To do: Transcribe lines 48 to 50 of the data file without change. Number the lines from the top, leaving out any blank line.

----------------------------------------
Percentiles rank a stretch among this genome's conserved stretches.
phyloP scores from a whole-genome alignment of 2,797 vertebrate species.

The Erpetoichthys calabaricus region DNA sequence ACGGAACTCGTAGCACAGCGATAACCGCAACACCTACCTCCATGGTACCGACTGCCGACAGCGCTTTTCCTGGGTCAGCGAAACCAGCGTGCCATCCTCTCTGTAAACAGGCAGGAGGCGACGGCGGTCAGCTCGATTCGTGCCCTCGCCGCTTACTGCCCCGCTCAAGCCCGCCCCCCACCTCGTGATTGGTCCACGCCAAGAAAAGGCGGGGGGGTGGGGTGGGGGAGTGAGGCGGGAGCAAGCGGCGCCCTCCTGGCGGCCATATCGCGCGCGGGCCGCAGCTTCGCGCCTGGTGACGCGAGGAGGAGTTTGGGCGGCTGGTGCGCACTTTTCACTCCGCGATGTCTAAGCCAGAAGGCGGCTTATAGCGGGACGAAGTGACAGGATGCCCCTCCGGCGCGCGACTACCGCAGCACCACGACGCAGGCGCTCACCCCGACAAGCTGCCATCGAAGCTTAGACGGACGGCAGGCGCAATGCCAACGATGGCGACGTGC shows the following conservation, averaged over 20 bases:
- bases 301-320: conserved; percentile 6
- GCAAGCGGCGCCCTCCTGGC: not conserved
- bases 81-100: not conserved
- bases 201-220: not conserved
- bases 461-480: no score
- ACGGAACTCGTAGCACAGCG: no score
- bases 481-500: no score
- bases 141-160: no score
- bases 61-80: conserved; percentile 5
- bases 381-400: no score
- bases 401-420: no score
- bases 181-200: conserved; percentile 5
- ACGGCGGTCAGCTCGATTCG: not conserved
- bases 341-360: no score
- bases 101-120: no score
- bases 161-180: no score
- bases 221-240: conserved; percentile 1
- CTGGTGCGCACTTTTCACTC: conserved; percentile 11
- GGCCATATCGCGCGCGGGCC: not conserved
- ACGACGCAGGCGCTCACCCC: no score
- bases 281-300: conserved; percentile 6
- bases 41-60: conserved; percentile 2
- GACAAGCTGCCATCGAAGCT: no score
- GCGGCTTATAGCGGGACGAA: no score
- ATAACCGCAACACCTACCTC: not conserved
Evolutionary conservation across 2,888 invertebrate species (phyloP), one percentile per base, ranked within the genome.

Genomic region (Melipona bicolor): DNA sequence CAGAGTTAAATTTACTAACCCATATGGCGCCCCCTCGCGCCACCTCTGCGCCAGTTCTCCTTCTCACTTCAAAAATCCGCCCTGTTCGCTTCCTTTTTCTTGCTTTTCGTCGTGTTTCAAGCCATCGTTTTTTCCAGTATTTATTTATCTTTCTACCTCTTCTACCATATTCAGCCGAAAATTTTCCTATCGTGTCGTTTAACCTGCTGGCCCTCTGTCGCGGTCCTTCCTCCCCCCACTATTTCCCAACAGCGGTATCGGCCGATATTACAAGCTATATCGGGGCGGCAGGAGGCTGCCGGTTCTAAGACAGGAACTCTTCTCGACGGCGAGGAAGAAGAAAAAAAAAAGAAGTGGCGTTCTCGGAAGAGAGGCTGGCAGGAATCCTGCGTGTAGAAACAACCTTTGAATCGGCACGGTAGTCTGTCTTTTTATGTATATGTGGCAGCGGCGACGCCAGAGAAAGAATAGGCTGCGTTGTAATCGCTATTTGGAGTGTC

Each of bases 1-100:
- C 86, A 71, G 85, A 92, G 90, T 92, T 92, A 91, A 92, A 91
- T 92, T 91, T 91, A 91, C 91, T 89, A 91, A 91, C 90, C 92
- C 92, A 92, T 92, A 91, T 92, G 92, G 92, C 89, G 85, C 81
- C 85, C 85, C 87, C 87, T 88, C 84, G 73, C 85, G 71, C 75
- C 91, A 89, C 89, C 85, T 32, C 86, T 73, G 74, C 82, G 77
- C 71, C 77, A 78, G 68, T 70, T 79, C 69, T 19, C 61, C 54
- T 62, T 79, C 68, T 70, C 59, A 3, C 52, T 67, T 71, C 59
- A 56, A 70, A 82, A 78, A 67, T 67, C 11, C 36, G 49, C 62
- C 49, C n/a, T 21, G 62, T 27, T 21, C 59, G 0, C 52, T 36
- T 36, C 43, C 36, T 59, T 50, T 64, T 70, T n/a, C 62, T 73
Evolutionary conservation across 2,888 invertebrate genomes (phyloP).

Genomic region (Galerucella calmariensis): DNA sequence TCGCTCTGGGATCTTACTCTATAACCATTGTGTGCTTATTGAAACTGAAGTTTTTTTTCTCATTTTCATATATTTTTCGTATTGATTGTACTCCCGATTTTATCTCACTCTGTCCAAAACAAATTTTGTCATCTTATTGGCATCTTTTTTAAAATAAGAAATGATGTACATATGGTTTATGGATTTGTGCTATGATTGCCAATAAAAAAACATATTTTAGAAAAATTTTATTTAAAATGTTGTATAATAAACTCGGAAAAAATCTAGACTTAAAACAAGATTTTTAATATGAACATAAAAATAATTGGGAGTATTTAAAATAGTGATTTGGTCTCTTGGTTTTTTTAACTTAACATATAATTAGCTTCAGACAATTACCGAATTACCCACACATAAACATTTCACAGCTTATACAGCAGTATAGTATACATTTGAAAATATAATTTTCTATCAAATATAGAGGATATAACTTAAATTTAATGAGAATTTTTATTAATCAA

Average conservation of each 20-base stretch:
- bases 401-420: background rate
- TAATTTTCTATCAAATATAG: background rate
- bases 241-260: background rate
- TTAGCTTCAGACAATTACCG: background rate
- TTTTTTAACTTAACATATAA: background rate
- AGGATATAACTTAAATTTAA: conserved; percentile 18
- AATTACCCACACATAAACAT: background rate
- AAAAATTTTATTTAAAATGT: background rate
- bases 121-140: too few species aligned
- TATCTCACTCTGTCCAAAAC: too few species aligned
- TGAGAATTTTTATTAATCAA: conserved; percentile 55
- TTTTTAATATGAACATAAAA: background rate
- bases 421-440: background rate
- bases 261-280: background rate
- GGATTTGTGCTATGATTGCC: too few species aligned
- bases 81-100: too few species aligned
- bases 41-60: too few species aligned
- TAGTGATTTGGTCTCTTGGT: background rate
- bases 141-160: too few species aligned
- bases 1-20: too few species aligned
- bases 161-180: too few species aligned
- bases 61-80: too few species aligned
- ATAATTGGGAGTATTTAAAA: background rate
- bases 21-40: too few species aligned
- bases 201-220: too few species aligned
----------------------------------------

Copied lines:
- TTAGCTTCAGACAATTACCG: background rate
- TTTTTTAACTTAACATATAA: background rate
- AGGATATAACTTAAATTTAA: conserved; percentile 18